4/13- Sacrum met, radiation
1/14- 28 days of proton rad;
4/14- severe neuropathy in right leg
12/15- lung mets (<1.5 cm)
1/16-7/16- 5 rounds folfiri; 5 of 5-FU; 2 Xeloda; all with Avastin
6/16- successfully defended dissertation
9/16- CT shows slight progression and possible liver mets, after two month break
10/16-Resumed folfiri

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CRguy
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Re: Terminology and abbreviations

Postby CRguy » Fri Oct 07, 2011 4:03 pm

Steve K wrote:...Shouldn't APR say abdominal perineal resection, instead of anterior?

Yes, the term APR generally refers to Abdomino-Perineal Resection (abdominoperineal resection)
The thread, I believe, is not currently being "actively moderated" since our dear friend justsing passed away.

Cheers on the Journey
CRguy
Caregiver twice
Stage IV A rectal cancer/lung met
10 Year survivor
my life is an ongoing NONrandomized UNcontrolled experiment with N=1 !
Review of my Journey so far
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drose
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Re: Terminology and abbreviations

Postby drose » Mon Dec 05, 2011 1:47 pm

Excellent ! Thank you
HB age 50
CC w mets to liver lung lymph 09-10
folfox w av x 8 txt - stable w cavitation
Maint 5fu w. av x 11 txt -stable
txt break for toxicity- cea -mass progression
folfiri w av x 5 txt -cea up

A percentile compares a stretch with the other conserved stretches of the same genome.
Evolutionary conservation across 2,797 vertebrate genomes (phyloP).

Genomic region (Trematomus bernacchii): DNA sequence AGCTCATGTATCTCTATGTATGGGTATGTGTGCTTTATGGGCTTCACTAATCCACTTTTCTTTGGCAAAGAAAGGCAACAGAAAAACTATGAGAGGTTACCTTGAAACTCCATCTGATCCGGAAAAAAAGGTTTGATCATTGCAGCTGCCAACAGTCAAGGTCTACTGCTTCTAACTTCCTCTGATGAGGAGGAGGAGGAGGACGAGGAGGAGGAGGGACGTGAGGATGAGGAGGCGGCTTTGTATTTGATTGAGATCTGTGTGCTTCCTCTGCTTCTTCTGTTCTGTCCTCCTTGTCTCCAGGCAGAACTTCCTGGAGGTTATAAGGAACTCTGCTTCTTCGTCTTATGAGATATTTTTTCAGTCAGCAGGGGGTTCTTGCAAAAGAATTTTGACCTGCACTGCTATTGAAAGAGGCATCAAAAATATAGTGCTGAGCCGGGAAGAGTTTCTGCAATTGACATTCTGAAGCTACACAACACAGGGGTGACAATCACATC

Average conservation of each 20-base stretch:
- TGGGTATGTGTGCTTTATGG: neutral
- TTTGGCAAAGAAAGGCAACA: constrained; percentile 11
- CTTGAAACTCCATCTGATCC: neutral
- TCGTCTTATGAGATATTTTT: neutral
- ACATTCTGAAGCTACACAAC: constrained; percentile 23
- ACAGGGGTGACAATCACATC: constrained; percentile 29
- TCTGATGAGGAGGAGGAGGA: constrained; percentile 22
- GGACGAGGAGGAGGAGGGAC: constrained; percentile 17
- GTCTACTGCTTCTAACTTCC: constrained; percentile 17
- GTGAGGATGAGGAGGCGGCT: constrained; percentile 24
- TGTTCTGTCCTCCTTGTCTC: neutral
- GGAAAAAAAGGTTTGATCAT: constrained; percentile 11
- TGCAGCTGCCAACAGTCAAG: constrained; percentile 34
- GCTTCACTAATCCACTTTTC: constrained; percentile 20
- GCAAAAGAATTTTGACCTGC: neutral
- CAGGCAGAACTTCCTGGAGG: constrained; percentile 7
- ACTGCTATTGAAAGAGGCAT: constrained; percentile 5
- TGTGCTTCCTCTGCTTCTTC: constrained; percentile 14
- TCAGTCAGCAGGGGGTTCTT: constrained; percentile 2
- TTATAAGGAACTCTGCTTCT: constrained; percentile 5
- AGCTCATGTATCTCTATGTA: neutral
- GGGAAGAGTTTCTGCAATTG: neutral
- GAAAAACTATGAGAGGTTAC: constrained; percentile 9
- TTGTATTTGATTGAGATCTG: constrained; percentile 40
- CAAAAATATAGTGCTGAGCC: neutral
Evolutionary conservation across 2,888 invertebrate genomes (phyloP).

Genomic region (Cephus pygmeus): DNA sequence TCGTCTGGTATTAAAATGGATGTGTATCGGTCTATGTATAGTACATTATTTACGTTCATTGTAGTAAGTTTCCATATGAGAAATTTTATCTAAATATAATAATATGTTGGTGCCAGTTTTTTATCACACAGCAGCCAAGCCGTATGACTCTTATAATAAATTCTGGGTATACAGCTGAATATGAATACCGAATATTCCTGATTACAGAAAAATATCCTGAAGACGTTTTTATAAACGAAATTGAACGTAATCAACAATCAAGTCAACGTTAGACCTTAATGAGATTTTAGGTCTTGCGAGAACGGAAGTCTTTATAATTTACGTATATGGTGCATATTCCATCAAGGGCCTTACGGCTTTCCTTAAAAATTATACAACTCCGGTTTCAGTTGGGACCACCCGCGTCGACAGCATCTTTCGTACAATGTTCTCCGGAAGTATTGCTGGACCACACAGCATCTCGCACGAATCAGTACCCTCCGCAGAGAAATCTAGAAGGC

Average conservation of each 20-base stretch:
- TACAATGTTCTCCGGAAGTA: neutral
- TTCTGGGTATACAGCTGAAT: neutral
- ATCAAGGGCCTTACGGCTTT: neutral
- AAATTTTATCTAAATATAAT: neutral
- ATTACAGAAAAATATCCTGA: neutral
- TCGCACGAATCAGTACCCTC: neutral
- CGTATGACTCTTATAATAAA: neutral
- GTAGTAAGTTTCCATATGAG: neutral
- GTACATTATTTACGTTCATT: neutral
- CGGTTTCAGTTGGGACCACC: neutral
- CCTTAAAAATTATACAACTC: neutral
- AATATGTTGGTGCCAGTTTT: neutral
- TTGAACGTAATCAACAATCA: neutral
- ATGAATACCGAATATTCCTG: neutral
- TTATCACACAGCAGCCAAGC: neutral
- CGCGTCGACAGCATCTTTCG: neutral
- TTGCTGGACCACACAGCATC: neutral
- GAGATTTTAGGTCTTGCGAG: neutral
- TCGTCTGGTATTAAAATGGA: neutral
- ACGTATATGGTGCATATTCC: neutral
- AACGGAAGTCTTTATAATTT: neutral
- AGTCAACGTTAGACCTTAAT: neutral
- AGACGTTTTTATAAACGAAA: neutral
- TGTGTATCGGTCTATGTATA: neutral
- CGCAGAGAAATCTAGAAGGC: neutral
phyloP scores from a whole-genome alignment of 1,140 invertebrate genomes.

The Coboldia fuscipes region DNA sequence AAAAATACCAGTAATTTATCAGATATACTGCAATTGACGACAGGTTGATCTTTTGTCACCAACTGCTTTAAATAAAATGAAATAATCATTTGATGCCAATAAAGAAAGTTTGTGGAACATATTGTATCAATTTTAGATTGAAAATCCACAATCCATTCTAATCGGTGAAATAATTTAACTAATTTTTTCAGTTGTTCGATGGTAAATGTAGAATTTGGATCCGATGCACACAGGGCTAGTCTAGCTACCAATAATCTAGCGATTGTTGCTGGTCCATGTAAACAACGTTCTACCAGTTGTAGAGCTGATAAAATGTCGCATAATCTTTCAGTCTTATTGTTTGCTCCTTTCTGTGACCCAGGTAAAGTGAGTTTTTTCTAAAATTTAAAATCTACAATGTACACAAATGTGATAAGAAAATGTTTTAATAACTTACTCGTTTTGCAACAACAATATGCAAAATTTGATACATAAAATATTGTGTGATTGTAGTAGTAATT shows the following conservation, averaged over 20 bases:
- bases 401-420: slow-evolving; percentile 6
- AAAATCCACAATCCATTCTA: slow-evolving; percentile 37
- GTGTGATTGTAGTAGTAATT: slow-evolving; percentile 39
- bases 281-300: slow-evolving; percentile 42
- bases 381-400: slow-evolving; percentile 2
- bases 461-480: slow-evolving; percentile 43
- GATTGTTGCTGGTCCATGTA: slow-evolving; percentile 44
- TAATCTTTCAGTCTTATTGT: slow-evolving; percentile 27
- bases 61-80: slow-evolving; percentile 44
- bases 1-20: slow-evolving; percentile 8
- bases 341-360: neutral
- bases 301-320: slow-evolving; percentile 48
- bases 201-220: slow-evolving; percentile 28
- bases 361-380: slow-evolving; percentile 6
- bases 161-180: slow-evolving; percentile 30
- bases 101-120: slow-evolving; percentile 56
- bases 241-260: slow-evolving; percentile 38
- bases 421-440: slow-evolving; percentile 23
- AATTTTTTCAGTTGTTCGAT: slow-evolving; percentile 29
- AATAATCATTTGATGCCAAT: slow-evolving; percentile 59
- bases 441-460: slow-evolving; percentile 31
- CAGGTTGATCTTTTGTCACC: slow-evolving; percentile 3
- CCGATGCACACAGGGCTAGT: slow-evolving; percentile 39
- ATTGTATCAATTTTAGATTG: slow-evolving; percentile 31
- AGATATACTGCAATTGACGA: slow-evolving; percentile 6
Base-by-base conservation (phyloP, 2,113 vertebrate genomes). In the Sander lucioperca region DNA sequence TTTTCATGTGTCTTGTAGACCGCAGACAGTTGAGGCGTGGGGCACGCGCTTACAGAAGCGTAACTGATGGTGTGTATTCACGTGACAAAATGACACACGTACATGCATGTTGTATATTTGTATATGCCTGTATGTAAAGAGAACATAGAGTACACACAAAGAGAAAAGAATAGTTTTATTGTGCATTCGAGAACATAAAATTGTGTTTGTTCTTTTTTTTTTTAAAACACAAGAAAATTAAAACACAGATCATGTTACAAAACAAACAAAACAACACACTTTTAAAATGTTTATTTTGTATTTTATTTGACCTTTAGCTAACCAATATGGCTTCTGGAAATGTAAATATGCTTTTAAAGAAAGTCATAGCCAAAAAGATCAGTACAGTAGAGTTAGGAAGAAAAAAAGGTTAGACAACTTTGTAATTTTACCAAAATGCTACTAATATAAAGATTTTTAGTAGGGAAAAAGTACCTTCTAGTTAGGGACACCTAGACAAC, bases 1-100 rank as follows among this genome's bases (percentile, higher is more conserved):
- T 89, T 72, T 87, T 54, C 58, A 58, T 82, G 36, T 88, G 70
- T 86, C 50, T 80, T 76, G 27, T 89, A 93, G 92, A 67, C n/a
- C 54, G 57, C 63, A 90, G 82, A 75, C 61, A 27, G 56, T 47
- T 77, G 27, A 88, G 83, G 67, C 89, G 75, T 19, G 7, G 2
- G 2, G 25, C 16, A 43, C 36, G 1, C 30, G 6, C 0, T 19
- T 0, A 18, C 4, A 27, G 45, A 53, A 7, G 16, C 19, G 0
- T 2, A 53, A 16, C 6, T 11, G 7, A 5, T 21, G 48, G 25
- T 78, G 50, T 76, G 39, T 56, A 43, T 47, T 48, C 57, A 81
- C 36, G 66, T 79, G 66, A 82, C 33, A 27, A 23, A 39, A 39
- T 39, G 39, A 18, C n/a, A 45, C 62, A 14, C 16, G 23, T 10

folfox w av x 2 -allergic
Erbitux w CPT 11 rash

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Guinevere
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Re: Terminology and abbreviations

Postby Guinevere » Wed Dec 07, 2011 7:58 pm

Can we add rectumectomy=proctocolectomy?? Way more fun to say! :mrgreen:
Hrt atk - Feb 11
CRC4 DX - Apr 11
APR liver rsct, procto - Jul 11
Folfox/Avastin - Sep 11
Xeliri - Nov 11
Iritux - Jun 12
Break - Jan - Mar 13
Iritux - Mar 13
Stivarga - Aug 13
Folfiri - Oct 13
Exhausted treatment options - May 14

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CRguy
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Re: Terminology and abbreviations

Postby CRguy » Sat Dec 10, 2011 3:02 pm

Guinevere wrote:Can we add rectumectomy=proctocolectomy?? Way more fun to say! :mrgreen:

Ah, Lady Guinevere, if tis fun you desire, then I submit for your approval the following thread from days gone by, Here
Caregiver twice
Stage IV A rectal cancer/lung met
10 Year survivor
my life is an ongoing NONrandomized UNcontrolled experiment with N=1 !
Review of my Journey so far
Image

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Guinevere
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Location: NE TX

Re: Terminology and abbreviations

Postby Guinevere » Sun Dec 11, 2011 5:58 pm

Totally missed this thread!! It rightly belongs on that one rather than the serious one. Thanks, CRguy!
Hrt atk - Feb 11
CRC4 DX - Apr 11
APR liver rsct, procto - Jul 11
Folfox/Avastin - Sep 11
Xeliri - Nov 11
Iritux - Jun 12
Break - Jan - Mar 13
Iritux - Mar 13
Stivarga - Aug 13
Folfiri - Oct 13
Exhausted treatment options - May 14

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Gaelen
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Staging and Recurrence - no, you don't "move up" to Stage IV

Postby Gaelen » Thu Jan 05, 2012 8:09 am

If you're looking for information on initial staging, the T-N-M system that determines stages 0-IV in CRC is described in the first post in this thread.

When it comes to staging for recurrence, or staging after complete/partial responses to either chemo or radiation, staging can get a little confusing. Just to clear up a few things:

- Clinical stage is most often the one used to determine a course of treatment (NOT stage after surgery, unless during surgery the doctors find MORE disease than they anticipated.) Typically, people are NOT downstaged after surgery.